What draws young Muslim women to an extremist strain of Islam and a life dodging bombs and bullets in Syria or Iraq?

A new report into the realm of female Islamic radicalization in Quebec has found it is a matter of adolescent socialization and the fraught search for an identity as much as a matter of faith.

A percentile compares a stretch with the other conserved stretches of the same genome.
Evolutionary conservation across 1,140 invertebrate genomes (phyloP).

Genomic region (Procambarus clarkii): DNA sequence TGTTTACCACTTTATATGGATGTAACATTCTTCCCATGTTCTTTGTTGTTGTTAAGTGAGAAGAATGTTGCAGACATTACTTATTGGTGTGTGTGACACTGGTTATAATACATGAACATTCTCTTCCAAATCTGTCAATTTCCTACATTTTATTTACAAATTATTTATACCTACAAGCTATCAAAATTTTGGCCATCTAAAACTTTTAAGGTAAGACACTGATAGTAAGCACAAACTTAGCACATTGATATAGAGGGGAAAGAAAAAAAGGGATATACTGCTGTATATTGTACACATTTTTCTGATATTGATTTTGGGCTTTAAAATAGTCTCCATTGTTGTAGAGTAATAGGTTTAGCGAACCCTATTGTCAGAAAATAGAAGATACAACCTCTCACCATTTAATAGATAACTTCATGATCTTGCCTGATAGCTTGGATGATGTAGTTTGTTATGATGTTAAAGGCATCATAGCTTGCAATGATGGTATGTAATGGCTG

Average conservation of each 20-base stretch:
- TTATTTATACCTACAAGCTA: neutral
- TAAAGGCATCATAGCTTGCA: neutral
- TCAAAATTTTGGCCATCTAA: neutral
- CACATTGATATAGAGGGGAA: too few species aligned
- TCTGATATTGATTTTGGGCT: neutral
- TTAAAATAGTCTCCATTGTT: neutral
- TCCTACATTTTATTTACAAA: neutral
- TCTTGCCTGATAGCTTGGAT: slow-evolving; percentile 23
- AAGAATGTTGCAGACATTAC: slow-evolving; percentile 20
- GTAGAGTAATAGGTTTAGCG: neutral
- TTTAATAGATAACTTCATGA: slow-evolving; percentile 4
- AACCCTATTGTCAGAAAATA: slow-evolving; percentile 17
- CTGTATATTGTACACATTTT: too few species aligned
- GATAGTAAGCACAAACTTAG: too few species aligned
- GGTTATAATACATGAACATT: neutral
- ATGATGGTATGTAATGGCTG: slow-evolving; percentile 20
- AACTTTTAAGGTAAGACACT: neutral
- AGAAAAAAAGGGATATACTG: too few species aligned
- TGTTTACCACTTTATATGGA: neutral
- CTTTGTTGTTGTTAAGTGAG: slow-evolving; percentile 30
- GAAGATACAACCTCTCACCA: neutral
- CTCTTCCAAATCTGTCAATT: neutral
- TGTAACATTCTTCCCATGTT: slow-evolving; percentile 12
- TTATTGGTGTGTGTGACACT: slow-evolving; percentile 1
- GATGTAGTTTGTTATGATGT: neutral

The study is based on a dozen interviews conducted with those who tried to leave, who thought about leaving, or with family of those who have fled. It tells of teenage girls in Montreal wearing the niqab — a full face covering — to attract male suitors; of the pressure to show religious piety on social media; and of a "virtual sorority" of radicalized females around the globe helping to plan a foreign — and illegal — voyage.

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